Power and the pursuit of power is the accepted norm of many leaders.
But should it be?
After Paul’s conversion, he did not just reject the ordinary comforts and expectations of the life of one in a position of leadership. “But we did not use this right. On the contrary, we put up with anything rather than hinder the gospel of Christ” (1st Corinthians 9:12 NIV). On the contrary, Paul walked away from nearly all that related to his previous life, including his notions of leadership.
He left behind a pharisaical vision of leadership based on privilege, public perception, advantage, and status to pursue a new direction life that imitated Christ.
We know, the tendency of leaders is to seek benefits for themselves, not reject them. But, Paul understood something many Christian leaders seem not to realize. He realized that Christian leaders must model their leadership after Christ alone.
And what did Jesus model for us? “Who, being in very nature God, did not consider equality with God something to be used to his own advantage; rather, he made himself nothing by taking the very nature[b] of a servant being made in human likeness” (Phil 2:6-7 NIV).
Jesus gave up the advantages of being equal with God and instead chose the role of servant and savior, leading to a humiliating, ignominious, crushing death on a cross. This position, Jesus accepted for himself, and those who would lead in his name should consider the implications of such a commission especially as it speaks to their use of power.
Many Christian leaders are quick to pursue the trappings and advantages of leadership because they see it being modeled back to them from the leaders the world admires.
The world desires strength.
The world applauds numeric success.
The world idolizes massive influence and notoriety.
The world esteems status.
The world demands deference and respect.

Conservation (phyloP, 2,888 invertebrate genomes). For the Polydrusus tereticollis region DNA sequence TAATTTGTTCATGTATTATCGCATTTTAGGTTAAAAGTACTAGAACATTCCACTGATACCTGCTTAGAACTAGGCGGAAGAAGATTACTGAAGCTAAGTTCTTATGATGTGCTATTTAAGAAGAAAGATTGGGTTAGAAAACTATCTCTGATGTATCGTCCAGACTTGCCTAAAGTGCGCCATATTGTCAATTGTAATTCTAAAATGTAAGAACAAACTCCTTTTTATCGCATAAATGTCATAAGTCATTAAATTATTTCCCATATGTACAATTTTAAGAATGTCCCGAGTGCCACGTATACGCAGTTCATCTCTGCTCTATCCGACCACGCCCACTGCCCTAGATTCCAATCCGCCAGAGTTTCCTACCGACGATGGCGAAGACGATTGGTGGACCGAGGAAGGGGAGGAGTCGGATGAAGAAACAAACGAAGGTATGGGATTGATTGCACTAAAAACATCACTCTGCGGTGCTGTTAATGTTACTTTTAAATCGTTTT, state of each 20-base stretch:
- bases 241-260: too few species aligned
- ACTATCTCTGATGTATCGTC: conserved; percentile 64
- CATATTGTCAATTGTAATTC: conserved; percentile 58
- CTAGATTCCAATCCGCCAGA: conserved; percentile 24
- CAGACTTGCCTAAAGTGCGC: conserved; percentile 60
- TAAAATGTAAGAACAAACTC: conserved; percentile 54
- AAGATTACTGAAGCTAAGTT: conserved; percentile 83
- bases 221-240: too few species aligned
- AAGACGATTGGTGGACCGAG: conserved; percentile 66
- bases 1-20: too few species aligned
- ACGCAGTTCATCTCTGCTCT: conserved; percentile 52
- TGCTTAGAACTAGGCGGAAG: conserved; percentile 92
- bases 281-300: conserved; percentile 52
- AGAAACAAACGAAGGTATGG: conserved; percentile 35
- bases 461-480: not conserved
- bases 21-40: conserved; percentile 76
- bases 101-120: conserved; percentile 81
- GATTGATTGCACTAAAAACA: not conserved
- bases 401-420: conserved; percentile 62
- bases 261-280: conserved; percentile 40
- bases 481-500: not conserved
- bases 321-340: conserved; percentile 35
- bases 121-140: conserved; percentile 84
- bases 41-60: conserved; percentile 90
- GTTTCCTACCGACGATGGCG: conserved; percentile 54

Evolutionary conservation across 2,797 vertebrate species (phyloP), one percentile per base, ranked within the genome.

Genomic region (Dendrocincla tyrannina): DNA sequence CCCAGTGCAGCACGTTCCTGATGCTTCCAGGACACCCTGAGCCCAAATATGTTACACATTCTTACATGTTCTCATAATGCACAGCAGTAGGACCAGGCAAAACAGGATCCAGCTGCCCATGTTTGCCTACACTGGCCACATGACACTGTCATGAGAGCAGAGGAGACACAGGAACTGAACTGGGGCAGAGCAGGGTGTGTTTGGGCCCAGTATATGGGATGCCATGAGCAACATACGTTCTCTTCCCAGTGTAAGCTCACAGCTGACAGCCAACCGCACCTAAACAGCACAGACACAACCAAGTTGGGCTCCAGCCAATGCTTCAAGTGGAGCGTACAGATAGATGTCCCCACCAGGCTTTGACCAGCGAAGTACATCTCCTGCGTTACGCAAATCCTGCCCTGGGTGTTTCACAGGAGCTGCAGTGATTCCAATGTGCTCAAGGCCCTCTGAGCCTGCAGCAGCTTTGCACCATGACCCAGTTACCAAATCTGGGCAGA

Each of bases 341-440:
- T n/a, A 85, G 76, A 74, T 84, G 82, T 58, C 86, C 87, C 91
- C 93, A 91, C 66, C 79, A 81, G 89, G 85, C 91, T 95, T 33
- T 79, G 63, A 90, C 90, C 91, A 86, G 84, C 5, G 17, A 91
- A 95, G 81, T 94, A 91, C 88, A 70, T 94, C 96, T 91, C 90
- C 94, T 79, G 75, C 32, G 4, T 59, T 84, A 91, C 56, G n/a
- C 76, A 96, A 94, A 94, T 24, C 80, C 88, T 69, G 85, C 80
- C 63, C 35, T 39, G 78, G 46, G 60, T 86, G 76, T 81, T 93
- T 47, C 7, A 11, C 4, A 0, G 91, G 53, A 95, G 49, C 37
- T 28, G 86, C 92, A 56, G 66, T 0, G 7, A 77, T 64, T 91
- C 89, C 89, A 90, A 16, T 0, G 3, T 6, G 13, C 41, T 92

The world respects power and advantage.
The world admires servitude over service.
That is not the way of Jesus. That is not the way of a leader who chose the Cross.
A Christian leader’s strength is found dependence, not in advantage or power.
Some leaders lead out of their abundance and others out of the poverty. One leads out of their power while other leads out of dependence.
Christian leadership is a call to take up the disadvantages of life represented by the Cross—even shame, defeat, rejection, and death—for the sake of the world, just a Christ did. ~ P. Richard Choi
The paradigm of power changed at the Cross. Human weakness would now be a conduit for human power. Christian leaders must embrace this model. It is in their weakness–the rejection of advantages and power–that they are strong in Christ.
Paul’s model of leadership was the same that Jesus used to bring salvation to world—humiliation, suffering, hardship, and death. This knowledge is why Paul could write, “I want to know Christ—yes, to know the power of his resurrection and participation in his sufferings, becoming like him in his death” (Philippians 3:10 NIV)
Christian leaders need the power of Jesus’ resurrection in their leadership. But that can only be accomplished through participation in Jesus sufferings—becoming like Jesus in death.
When power is pursued, it will be constantly pursued. When advantage is sought, it will be sought again and again.
Our vision of leadership power and leadership advantage must die. Jesus’ life must form the life of a Christian leader. Not only does our leadership depend on it, so does our maturity in the life of Jesus.
Let us remind ourselves again and again that, “He must become greater; I must become less.”